Harry froze. “I’m sorry?”

“A headstand – can you do a headstand?” Luna asked. “You can balance against the wall, provided that you are faced toward the centre of the room.” She made no move to leave her chair.

Harry felt like a fool, and he hoped fervently that no one else entered the room. Still, he did as she asked. “Now what?” he asked uncomfortably.

“Look around. How would you describe your position?” she asked.

“I’m upside down!” he blurted in exasperation.

“Where is ‘down’?” Luna asked calmly.

“Right here, for Merlin’s sake!” he shouted, and banged his elbow against the floor.

“But that’s ‘up’… isn’t it? Where is ‘down’?” she asked.

“It’s not ‘up’…” Harry stopped. He looked straight ahead. The floor was above him, and the ceiling fell away at his feet. “Okay, it’s ‘up’ at the moment. Is that your point?”

Luna slowly rose from the chair, and positioned herself in front of Harry. “Is it still ‘up’?” she asked him.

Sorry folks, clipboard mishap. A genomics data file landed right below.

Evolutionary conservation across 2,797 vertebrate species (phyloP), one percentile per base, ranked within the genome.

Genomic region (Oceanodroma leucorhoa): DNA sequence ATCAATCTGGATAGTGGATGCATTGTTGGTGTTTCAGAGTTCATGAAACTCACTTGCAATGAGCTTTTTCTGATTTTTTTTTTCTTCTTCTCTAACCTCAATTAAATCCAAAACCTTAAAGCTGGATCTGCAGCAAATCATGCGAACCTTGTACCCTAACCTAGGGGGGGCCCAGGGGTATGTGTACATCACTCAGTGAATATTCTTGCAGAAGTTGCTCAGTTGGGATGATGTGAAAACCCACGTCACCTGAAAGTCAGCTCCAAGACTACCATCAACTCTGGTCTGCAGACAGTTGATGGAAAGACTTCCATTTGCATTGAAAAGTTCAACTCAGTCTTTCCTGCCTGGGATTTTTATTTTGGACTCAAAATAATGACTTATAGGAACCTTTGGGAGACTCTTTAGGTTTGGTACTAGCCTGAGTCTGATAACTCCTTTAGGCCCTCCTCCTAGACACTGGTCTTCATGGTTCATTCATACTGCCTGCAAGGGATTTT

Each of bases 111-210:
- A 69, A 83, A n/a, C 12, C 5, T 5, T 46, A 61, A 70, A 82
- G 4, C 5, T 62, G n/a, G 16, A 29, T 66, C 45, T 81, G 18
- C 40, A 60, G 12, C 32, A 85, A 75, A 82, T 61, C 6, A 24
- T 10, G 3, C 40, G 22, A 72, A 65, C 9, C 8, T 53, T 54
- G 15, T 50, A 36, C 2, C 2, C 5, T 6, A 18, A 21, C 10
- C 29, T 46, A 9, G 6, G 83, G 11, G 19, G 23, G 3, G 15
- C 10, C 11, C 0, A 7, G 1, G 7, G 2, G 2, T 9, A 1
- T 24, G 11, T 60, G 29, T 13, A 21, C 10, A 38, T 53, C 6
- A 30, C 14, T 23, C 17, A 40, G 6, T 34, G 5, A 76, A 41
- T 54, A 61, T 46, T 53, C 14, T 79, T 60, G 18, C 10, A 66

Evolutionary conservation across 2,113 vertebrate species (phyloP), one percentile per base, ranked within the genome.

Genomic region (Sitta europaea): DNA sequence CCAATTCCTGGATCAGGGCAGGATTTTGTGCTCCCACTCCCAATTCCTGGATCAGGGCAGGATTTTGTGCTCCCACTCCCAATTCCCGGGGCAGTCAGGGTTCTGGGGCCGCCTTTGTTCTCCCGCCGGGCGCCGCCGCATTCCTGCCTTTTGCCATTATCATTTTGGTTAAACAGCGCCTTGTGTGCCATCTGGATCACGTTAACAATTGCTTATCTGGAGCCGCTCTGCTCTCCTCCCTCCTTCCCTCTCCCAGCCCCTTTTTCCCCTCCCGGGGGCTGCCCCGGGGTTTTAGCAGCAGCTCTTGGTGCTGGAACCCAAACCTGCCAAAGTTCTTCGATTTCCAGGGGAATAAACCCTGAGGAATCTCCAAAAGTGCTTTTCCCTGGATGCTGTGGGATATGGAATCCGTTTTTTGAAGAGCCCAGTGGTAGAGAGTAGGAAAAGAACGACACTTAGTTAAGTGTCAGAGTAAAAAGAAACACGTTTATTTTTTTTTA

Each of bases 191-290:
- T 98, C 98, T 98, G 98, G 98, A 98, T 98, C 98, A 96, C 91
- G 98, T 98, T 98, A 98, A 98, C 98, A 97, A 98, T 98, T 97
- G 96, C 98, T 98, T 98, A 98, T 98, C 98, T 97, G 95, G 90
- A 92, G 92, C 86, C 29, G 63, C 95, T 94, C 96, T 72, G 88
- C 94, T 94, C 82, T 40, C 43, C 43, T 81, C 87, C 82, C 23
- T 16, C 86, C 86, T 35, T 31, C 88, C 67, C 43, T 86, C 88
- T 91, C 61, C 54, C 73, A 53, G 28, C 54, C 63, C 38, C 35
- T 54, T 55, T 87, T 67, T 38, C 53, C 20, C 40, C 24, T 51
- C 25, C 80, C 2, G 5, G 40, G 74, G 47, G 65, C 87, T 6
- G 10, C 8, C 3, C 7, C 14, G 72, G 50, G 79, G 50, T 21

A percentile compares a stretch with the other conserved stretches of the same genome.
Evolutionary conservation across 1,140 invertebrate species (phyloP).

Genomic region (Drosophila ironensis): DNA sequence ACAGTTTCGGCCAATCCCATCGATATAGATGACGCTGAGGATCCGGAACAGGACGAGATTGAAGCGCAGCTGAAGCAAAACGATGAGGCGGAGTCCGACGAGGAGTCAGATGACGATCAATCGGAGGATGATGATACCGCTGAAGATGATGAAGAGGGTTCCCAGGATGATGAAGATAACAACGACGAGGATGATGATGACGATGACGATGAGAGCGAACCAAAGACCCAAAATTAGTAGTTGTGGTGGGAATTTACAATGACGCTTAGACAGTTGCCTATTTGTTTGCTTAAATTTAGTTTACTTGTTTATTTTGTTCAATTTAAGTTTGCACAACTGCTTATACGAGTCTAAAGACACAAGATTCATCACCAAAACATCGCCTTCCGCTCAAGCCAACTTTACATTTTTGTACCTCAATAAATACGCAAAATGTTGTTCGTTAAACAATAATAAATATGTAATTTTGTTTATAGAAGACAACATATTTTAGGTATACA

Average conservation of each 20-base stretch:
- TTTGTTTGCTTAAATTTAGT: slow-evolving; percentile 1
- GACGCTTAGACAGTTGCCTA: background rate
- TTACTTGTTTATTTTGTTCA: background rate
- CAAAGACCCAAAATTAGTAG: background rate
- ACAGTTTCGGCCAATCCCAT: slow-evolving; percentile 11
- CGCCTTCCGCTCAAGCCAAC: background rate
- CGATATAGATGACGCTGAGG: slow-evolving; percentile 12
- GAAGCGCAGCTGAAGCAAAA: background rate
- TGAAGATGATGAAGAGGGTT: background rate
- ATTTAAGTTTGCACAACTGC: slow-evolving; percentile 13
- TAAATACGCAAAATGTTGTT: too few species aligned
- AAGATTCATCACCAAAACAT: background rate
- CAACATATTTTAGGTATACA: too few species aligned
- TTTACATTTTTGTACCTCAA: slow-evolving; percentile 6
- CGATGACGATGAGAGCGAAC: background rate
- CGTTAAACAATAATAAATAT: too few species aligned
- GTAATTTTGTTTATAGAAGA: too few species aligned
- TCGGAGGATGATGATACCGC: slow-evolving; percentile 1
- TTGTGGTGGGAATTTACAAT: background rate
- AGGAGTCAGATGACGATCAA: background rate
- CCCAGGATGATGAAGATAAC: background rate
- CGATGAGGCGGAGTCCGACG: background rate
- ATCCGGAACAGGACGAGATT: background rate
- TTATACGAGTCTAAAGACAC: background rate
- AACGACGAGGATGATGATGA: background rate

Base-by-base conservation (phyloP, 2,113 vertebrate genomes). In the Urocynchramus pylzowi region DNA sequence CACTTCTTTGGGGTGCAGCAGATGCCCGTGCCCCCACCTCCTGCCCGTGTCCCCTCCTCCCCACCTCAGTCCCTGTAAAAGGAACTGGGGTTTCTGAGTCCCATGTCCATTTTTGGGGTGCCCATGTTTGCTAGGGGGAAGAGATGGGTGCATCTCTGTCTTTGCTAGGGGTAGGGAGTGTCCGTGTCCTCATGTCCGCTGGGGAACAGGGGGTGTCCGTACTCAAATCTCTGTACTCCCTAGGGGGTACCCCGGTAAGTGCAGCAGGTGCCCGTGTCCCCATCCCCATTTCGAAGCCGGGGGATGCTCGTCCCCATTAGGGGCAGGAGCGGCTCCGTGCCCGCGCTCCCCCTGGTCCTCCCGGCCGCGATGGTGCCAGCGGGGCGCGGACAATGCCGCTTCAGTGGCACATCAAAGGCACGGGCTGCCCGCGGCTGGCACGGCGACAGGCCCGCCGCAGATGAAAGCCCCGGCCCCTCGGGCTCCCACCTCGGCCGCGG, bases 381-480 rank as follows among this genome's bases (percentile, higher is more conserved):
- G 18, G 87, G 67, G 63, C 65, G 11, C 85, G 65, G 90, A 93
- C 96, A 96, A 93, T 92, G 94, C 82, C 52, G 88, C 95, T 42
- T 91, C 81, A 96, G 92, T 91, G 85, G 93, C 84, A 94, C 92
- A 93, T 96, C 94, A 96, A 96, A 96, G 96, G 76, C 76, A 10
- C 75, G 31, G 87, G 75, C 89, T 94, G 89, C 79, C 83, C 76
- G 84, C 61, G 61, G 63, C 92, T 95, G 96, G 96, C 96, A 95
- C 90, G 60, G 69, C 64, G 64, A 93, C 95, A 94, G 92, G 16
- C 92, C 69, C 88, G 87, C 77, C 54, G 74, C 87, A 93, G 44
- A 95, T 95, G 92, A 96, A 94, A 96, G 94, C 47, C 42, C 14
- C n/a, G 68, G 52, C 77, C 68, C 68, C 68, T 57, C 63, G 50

“For me? I suppose it is,” he said.

Luna smiled again – this time it was the enigmatic smile that Harry remembered from Hogwarts. “What does that make me, then?”

“Erm… upside down?” he ventured.

Luna said, “The blood rushing into your head is certain evidence that, in fact, you are the one who is upside down.”

“It looks to me like you’re hanging from the ceiling,” Harry said with a grin.

“You might want to consider coming out of that headstand, although your face looks rather fetching in Gryffindor red,” Luna suggested. Harry eased himself down, and Luna continued, “I was not upside down, of course. Gravity still rules – you could feel it, obviously. Still, your perception of the world differed from mine, and you held to that view in the face of my insistence to the contrary. You could not describe yourself as right side up, nor would it have been appropriate to describe yourself as upside down. You, Harry Potter, were downside up.”

“You’re telling me that you live your life in a constant headstand?” Harry laughed.

“I am downside up, thank you. Most of the rest of the world is firmly attached to the ceiling,” Luna said seriously. “Which are you?”

“I can do a headstand now and then,” Harry offered.

“You should do so sparingly,” Luna recommended seriously. “I’m loony, you know.” Harry and Luna talked about nothing in particular until Ron walked in, a tray of snacks and a pitcher of juice in hand. Luna didn’t raise the issue of the inconsistent shadows again; Harry thought that was strange but somehow predictable.